[ADV] Lua Stacks – used with Plug-ins or C API

Google is your friend, this is the most common feeling, in a way it is as over the years, it is the source of all information. Maybe for me, growing up in a non-google era and relying on a printed compiled/collated sources then also called (User Manuals) that outlined a lot of things, Google has been very good but I would still rather a collation that has everything together with the relevant bits than the whole whiz-bang. So when I was looking up Lua stacks, there were two things that happened, I found nothing that helped me with what I wanted or the information was so much that I could not read it as I was interested in a specific portion of that information. If you are like me and would like to know about a specific topic and Google for more detailed information read on. If you are from those that would like a very detailed overview or think that there are enough articles on this topic, please by all means don’t bother yourself reading on.


What is Lua C API. Lua as you know is an easy to use scripting language but the source is written in C and implemented as a series of C functions. When working with Plug-ins, using Lua with a C program (embedding it) you would require to use these functions.

What do these functions look like? These are simple C functions like lua_pushinteger, lua_pushstring etc. These functions use two parameters, one is the lua_State and the other is the data that we push or pop. Where are these pushed? That would be a good question, the way lua works is with a stack, it is on this stack that the values are pushed onto or popped off from.


Some functions return values, but most of them do not and they only work with the stack. When we pass values to a lua function and would like to take those parameters in our code (using the C Api) there is no easy way to say, give me parameter1 and give me parameter2. Instead you need to get the values off the stack. Easy, before you can complete saying that, there is a slight complexity that sometimes can be daunting for a beginner. While the text you can Google states/describes this well, it is the understanding of that which is an issue.

You would see code that shows things like

 int num = lua_tointeger(L, -1);
 const char *str = lua_tostring(L, -2);
 lua_pushinteger(L, num+3);
 return 1;

There are a couple of things that a beginner would ask, while the code looks easy to understand, it is still complex and can be confusing. Some other code might push or pop a positive value, while some code uses negative numbers, so what do these all mean?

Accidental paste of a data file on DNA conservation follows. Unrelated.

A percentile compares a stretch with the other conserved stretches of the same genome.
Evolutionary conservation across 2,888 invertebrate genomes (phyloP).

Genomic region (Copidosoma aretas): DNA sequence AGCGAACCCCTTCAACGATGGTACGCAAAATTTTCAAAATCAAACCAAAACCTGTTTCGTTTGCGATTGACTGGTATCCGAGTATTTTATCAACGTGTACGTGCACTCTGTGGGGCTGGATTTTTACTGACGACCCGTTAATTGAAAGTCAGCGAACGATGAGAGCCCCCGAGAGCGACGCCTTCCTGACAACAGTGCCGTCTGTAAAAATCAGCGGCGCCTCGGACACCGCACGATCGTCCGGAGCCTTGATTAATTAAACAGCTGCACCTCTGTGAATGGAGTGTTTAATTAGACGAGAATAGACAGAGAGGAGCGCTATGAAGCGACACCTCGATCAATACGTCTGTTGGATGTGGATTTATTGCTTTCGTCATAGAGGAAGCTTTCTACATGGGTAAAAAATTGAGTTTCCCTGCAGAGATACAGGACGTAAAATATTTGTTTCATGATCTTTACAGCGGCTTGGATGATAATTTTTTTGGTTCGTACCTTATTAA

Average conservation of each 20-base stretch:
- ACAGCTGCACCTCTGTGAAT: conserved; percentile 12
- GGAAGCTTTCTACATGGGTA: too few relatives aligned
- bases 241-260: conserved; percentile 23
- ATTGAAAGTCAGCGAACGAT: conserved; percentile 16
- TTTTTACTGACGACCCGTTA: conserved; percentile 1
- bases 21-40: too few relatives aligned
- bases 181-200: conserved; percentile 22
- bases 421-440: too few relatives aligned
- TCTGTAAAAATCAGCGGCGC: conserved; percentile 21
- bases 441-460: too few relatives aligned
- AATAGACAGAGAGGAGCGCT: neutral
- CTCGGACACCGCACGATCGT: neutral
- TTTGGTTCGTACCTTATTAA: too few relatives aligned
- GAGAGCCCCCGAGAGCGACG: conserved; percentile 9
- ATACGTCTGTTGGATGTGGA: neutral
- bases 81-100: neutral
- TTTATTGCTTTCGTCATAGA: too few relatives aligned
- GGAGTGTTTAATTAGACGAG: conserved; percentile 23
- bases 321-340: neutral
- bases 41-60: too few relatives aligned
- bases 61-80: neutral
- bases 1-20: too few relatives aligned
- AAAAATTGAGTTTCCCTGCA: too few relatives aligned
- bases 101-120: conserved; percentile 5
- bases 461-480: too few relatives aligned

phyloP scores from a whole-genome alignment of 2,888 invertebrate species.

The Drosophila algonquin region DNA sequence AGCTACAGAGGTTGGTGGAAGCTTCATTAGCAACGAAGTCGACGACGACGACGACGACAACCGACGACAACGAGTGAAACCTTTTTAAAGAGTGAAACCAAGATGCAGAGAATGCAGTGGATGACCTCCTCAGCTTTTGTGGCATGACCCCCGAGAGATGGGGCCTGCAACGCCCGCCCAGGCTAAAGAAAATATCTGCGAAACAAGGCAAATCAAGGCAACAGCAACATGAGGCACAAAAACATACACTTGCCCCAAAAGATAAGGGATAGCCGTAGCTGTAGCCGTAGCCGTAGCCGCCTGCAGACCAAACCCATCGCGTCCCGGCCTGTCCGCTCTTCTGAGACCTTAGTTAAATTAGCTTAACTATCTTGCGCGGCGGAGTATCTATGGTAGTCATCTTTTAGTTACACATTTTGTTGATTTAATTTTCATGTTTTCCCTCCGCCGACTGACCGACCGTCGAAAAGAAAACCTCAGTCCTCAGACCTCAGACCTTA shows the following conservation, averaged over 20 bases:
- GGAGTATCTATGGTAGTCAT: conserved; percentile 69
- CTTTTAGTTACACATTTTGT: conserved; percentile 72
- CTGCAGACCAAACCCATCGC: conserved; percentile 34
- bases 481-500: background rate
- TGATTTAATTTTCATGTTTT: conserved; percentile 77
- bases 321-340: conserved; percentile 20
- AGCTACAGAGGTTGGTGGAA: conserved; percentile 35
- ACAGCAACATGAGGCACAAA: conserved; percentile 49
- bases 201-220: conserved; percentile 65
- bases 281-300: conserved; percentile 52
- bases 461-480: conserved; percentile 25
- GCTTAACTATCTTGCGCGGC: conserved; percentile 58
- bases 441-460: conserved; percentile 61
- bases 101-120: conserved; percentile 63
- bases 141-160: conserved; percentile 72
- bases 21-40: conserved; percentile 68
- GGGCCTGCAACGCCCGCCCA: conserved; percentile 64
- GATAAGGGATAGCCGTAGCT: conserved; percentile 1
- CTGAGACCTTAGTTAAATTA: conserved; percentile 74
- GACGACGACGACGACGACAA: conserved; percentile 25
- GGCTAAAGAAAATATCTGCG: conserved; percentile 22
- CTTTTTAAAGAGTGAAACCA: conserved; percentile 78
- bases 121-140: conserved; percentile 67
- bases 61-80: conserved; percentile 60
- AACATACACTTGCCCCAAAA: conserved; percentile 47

To understand the Lua stack better, it would be easier to understand it using the Lua string as an example.


Let’s look closer to how the string works. Let’s consider the code

local theString = "OneTwoThree"

Now when we try to get a substring from this string, to extract One from this, we would get that as

 print(string.sub(theString, 1, 3)) --> One

and then to get Three, we could use

print(string.sub(theString, 7, 11)) --> Three

However with Lua, we can also use negative index values to indicate accessing the string from the right than from the left. With a negative index value, we could use it as follows

print(string.sub(theString, -5)) --> Three

If you have understood this, then stacks are easy to understand as it is used in a similar manner. The stack can be accessed with a positive index going top to the bottom or by using a negative index going from the last element up to the first element.

Why not just positive indexes?

For detailed understanding of the theories behind why use both positive and negative index, I would recommend Google. Lua stacks are LIFO, Last in First Out, just like a stack of playing cards, the card you place on top of the stack is the card that you can pick up first. Therefore to be able to access the items non-sequentially we use the positive or the negative index.


Every time a new items is added to the stack, the numbers change, so it is not fixed, plus it would be very bad technique to populate the stack with more than a couple of items at a time. The functions should add and clear up the stack with minimal items left on the stack.

Usage of the Stack

We turn our attention back to the first bit of code

 int num = lua_tointeger(L, -1);
 const char *str = lua_tostring(L, -2);
 lua_pushinteger(L, num+3);
 return 1;

Let us look at this code and it’s interaction with the stack.

int num = lua_tointeger(L, -1);

This gets a value off the stack that is at the last position i.e. the item that was last pushed onto the stack.

const char *str = lua_tostring(L, -2);

This will return a string value off the stack that is in the second last position, i.e. the item that was pushed onto the stack before the last item.

lua_pushinteger(L, num+3);

We add a value that is num+3 back to the stack. This shall create a new item on the stack with the value of num+3.

return 1;

This line tells the function that the function has a single return value, which the other program could pick up off the stack using a negative index value.

In Lua, the return values of a function can be used as the input parameters of the other, thereby after we return from a function (as in our example) the other function could use that as a parameter. In this example above, it would translate in Lua as

function(strParam, numParam)
 return numParam + 3

So chaining this with another function would look like

a = function(strParam, numParam)
 return num + 3
print(a("Hello", 5))     --> 8

Hope this explains or helps to understand the Lua stack a bit better. In the next part, we shall look at how the stack is used to access tables.

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